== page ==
Listing obstacles to creative community-building can be a scary enterprise. Money is short while bureaucracy is long. Prohibitions proliferate while allowing isn’t even in the official vocabulary.
But the main obstacle isn’t material; it’s a deficit of social imagination. We daunt ourselves by seeing community as a problem defined by challenges that are too large and complex to address. In reality, we have the inexhaustible resource of creativity, if only we know how to access it.
Every community has the capacity to transform a culture of demoralization into a culture of possibility. “We can’t solve our problems with the same thinking we used to create them,” Einstein said. I can help you create a culture of possibility in your community.
Imagine a culture of possibility.
Imagine a community where everyone feels at home, where people care about community life and want to contribute, where creativity and imagination infuse local government, public space, neighborhood life, environmental protection, even public safety. Imagine…
- An education system that a school principal describes this way: “ If I could bring someone from my elementary school through time to my school today, they wouldn’t be able to tell me what class they were in: we use music and dance to study math, we make digital stories in science class and write poems about history. There are artists in every classroom, and every child has real opportunity to develop any strength he or she possesses.”
- A business where the old-style boardroom has been replaced by “the best-equipped playroom imaginable, for adults.” There’s a conference table, but it breaks into modules “pulled to opposite corners of the large space. Teams from different parts of the company were huddled together. Some were listening to music, everyone on headphones, evidently moving in time to the same rhythm. Some were assembling samples of music and speech into collages of meaning, shaping a project through a process that’s more sculptural than linear. In the kitchen, four people were quietly constructing arrangements of food from the raw and cooked ingredients on hand. They were working on a new food product, challenging themselves to assemble its essence on plate, handing each other edible messages to experience, discuss, and interpret.”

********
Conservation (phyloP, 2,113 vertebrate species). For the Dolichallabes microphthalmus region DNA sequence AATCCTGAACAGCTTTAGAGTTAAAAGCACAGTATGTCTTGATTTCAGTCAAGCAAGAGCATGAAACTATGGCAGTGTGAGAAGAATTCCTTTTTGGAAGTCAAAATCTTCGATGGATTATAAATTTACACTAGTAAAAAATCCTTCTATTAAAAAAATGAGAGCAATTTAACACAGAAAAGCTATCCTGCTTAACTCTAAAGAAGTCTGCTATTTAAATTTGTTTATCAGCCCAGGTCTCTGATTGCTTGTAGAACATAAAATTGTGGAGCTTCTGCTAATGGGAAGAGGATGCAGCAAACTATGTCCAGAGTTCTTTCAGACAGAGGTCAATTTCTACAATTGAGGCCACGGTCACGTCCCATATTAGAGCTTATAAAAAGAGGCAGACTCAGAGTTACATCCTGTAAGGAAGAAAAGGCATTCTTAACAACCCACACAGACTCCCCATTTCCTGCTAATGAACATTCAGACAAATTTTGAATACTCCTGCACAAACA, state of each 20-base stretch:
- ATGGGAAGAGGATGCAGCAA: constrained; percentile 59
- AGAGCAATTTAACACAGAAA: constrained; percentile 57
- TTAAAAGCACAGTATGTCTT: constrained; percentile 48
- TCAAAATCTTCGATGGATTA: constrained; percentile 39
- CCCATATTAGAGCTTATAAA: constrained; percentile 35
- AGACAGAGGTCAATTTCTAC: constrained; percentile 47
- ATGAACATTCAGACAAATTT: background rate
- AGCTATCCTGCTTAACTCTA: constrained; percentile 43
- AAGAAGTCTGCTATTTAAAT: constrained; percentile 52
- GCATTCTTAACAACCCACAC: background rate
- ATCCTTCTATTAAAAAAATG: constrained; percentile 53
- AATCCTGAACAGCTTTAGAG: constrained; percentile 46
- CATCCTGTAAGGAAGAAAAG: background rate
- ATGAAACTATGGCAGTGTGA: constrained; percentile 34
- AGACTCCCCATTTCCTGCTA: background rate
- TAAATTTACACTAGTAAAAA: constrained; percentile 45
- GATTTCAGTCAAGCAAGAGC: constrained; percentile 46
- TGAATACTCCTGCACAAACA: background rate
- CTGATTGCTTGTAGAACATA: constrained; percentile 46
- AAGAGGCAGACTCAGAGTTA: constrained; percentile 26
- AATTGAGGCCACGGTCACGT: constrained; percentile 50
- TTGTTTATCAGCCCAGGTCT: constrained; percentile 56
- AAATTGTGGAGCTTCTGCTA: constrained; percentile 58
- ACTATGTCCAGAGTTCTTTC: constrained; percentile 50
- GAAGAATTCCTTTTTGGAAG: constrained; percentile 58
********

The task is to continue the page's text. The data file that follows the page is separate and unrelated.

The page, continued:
- A hospital in which the old, alienating intake process has been reversed as “someone from the storyteller corps sat with every family in the waiting room. On the wards, artists were helping people put their experiences and feelings into images, making collages or digital stories that helped to anchor each person in his or her own healing. Writers were finding words for feelings that otherwise threatened to overwhelm patients. Musicians had their heads bent over hospital beds, collaborating on playlists attuned to whatever each person needed. Patients were teaching musicians the lullabies they’d heard as children.
“Hospitals were always busy places: everyone had a job to do, things had to be organized and efficient if there was any hope of responding to the scale of need. But a huge change had taken place: needs were no longer perceived as purely physical, as a simple matter of drawing blood or taking X-rays or palpating organs. To treat disease, everybody knew, they also had to understand it. Disease was a relationship between a human being and an invader, whether that was a virus or bacterium, cells gone haywire, or an oncoming bullet. Healing needed the cooperation of all parties, but they couldn’t even be known unless they were invited and engaged. It was just that simple.”
These quotations come from my book The Wave, in which a young journalist journeys through New York City in 2023, trying to understand the roots and branches of a cultural shift that has transformed commerce, medical care, education, public space, government, and just about every other aspect of community life. She hits on “The Wave” because “No one masterminds a wave, ordering all the drops of water into line. Many independent forces operate simultaneously—wind, gravity, disturbances of all kinds—and somehow, the wave mounts. I think that’s how it happened.”
How do we do it?
Here are some ways we can start together:
- Art-based community planning and design processes, bringing maximum creativity to your community’s future. Let me help you design a civic engagement plan that is exciting, fun, inclusive, and powerfully generative for your community, regardless of the challenges and opportunities it faces.
- Hands-on help for leaders. Let me offer workshops and coaching that align leadership with a new model and teach powerful new skills by engaging leaders deeply with pleasure and purpose, aligned.
- Inspiring public talks and workshops. Let me help you engage the full range of community members in envisioning new and exciting possibilities for their neighborhoods, their institutions, and their public spaces.
- Advice and counsel. In a culture of possibility, there is no boilerplate approach. Let me work with you to respond to community aims, values, opportunities, and circumstances through many modalities from one-on-one work with key individuals to dynamic work with small groups to town halls that embody creativity in the service of community.
Please contact me to set up a time to talk about creating a culture of possibility in your community.